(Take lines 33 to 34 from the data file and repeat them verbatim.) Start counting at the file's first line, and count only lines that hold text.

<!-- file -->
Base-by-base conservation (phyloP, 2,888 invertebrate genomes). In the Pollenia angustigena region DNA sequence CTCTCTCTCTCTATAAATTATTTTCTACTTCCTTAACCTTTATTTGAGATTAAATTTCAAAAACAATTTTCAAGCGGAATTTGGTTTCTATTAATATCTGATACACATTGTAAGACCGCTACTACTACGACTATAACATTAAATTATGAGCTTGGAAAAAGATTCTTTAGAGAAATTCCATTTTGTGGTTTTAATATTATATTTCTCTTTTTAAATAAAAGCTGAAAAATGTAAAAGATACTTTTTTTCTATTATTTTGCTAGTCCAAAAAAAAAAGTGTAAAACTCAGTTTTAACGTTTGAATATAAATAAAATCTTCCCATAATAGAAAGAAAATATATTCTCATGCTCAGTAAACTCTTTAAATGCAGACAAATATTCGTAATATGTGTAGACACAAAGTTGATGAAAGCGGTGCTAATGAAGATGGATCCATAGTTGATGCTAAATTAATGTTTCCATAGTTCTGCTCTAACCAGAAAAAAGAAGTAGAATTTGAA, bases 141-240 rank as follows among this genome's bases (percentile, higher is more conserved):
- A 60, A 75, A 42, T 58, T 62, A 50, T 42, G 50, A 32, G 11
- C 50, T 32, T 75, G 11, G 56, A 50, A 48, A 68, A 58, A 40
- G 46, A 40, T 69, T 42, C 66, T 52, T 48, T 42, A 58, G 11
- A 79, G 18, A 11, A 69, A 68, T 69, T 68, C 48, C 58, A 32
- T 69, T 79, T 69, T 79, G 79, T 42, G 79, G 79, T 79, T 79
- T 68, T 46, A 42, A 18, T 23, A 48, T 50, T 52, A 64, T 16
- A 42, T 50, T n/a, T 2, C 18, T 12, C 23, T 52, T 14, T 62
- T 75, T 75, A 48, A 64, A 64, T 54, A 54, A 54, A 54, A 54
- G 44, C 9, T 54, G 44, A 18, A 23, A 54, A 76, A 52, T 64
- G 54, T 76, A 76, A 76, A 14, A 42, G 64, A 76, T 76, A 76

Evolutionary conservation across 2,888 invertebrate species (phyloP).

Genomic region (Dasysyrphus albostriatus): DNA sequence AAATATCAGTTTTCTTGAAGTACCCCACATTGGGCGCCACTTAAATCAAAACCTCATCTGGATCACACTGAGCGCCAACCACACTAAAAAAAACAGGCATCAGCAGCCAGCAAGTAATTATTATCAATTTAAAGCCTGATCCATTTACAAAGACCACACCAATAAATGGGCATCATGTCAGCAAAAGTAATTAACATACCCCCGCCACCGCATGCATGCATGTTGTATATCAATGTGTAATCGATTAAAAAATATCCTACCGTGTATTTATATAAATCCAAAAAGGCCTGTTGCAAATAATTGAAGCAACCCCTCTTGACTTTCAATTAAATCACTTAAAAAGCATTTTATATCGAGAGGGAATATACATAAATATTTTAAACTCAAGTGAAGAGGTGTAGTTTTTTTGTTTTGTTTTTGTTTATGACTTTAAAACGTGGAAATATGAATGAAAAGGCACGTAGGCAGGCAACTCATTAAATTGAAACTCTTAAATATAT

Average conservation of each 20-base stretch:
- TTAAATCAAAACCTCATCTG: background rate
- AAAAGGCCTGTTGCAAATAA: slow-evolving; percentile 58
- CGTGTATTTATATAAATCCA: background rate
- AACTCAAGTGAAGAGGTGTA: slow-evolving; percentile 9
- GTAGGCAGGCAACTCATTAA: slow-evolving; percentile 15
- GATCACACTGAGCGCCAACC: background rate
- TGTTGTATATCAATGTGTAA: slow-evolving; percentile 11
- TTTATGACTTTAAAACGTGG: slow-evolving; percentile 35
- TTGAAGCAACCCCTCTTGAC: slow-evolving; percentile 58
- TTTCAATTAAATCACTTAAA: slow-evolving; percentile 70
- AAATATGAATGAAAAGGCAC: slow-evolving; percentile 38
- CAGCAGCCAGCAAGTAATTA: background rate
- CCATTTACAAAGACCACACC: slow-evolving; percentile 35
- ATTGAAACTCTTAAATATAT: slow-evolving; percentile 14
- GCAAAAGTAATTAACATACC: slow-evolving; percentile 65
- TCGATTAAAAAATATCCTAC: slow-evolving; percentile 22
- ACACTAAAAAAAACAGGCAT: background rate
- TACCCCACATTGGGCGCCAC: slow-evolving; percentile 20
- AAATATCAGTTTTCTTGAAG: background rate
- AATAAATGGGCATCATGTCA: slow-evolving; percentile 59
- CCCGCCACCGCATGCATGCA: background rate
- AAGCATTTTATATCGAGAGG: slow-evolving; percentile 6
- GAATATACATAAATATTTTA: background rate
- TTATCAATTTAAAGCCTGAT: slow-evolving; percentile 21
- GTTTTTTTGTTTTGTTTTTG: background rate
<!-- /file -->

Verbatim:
- AAATATCAGTTTTCTTGAAG: background rate
- AATAAATGGGCATCATGTCA: slow-evolving; percentile 59